Chair emeritus of the college’s Board of Managers Eugene M. “Gene” Lang ’38 H’81 died early on April 8th, according to an email sent to the student body the same day by President Valerie Smith. As the namesake of the Lang Performing Arts Center, Lang Concert Hall, and the Lang Center for Civic and Social Responsibility and the philanthropist behind numerous other college-based projects, Lang’s passing marks a moment of significant transition in the college’s history.
“Gene was a giant in the world of education, a champion of the liberal arts, and an acknowledged force in promoting civic and social responsibility among students, faculty members, and educational institutions,” Smith noted in the email.
Lang was born in New York, New York and received a B.A. in economics from Swarthmore. After his experience at the college, he went on to receive an M.S. from Columbia University, and worked in a number of positions in the fields of aeronautics and engineering, eventually serving as a consultant with the Departments of State and Commerce under the Eisenhower and Kennedy administrations.
Lang was known for his philanthropy far beyond the bounds of Swarthmore, supporting programs at other institutions including Eugene Lang College at the New School and the Eugene M. Lang Center for Entrepreneurship at Columbia University.
Swarthmore students know Eugene Lang best because of the numerous levels of support he has provided the college. According to Smith’s email, Lang established, matched, or made possible ten community spaces on campus, including the Eugene and Theresa Lang Performing Arts Center, the Lang Music Building, the Lang Center for Civic & Social Responsibility, and the fragrance garden named for his wife Theresa Lang, who predeceased him in 2008. He also helped to sustain the College’s academic record by endowing dozens of faculty positions and fellowships and student scholarships, most notably the Lang Opportunity Scholarship. According to the Lang Center’s website, the scholarship offers a diverse range of benefits including a $10,000 grant, a designated adviser, and networking opportunities to support the development of a project that creates a needed social resource in the U.S. or abroad.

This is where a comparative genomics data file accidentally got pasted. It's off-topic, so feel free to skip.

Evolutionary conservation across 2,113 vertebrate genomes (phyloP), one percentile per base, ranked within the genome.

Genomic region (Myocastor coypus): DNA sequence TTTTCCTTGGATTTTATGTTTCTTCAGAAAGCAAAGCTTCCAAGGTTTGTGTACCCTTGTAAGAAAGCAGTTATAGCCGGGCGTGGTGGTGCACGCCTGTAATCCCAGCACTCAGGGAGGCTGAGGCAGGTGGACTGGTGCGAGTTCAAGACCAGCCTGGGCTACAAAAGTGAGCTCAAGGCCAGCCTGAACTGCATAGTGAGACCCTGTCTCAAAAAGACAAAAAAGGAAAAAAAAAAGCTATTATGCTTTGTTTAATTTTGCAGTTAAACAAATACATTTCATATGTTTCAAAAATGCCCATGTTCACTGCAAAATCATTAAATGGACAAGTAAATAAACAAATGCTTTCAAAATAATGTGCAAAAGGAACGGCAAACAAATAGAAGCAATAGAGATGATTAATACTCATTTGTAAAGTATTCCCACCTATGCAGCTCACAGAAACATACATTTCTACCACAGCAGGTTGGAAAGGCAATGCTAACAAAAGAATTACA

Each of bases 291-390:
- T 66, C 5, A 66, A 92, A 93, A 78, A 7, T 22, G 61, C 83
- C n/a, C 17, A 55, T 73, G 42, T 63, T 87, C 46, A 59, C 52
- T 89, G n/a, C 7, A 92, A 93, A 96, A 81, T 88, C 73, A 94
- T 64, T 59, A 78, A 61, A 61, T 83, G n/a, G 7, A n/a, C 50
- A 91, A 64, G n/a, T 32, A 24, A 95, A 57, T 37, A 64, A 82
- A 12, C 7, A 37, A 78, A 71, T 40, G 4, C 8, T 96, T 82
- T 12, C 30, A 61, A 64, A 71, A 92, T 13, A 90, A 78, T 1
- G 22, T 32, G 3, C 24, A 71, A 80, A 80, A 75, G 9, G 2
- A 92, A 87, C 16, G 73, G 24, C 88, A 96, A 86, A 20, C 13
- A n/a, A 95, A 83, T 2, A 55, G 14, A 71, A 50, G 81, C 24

“Through the Lang Opportunity Scholarship, Mr. Lang provided the vision, infrastructure, and resources that catalyzed my life of service. The work I have done for my Lang project has been truly empowering because it has required me to push myself to do things I did not know I was capable of,” said Raven Bennett ’17.
According to the Lang Center website, the Youth Activist Institute, Bennett’s Lang Project, aims to prevent rape by delivering consent education to high school-aged youth.
“[My Lang project] is only the beginning of my service as Mr. Lang has inspired me to imbue service and attention to justice in all that I do,” Bennett continued.
Assistant Dean for Academic Affairs Liz Derickson ’01 was also a Lang Scholar during her time as a student at the college. She stressed that she was deeply grateful for the Lang family’s contributions to Swarthmore, particularly the LOS program.
“Being a Lang Scholar was a pivotal part of my Swarthmore education, and I continue to find inspiration in learning about the remarkable work of other Lang Scholars. The experience of serving as a Lang Scholar still stands out for me as a motivating example of how rewarding it can be to work tirelessly in kinship with others toward a greater good,” Derickson said.
Derickson’s Lang Project involved continuing and expanding the college’s Learning for Life program in Spring 2000 with fellow student Susie Ansell ’02. According to its website, Learning for Life is a voluntary mutual learning program comprised of student-staff-faculty partnerships that design their own learning projects often resulting in lasting friendships. Learning for Life is a program that still exists at the college today that is open for all students and staff to join.
Director of the Lang Center and Professor of Political Science Ben Berger felt incredibly grateful to be carrying on Gene’s work alongside students, faculty, staff, alumni, and community partners at the Lang Center.
“Swarthmore has always attracted both intense intellectual inquiry and pursuit of social justice. The Lang Center united them under one roof … [and] makes Swarthmore my ideal intellectual and ethical home,” Berger said.
Berger also referenced Lang’s 1998 essay “Distinctively American: the Liberal Arts College” as a text that influenced Lang Center’s distinct focus on “Engaged Scholarship,” a practice that is focused on connecting the curriculum, campus, and community in fruitful collaboration, according to Berger.
Lang’s passing was also covered by The New York Times, The Washington Post, and the Philadelphia Inquirer.
Lang is survived by Jane Lang ’67 and Stephen Lang ’73 H’10, as well as Jane’s daughter, Jessica Lang ’92, and Stephen’s son, Noah Lang ’10. Lang is also survived by his son, David, and six other grandchildren, including Lucy Lang ’03 and Joanna Lang ’11, Ben, Dan, Grace, and Jacob, and eight great-grandchildren.
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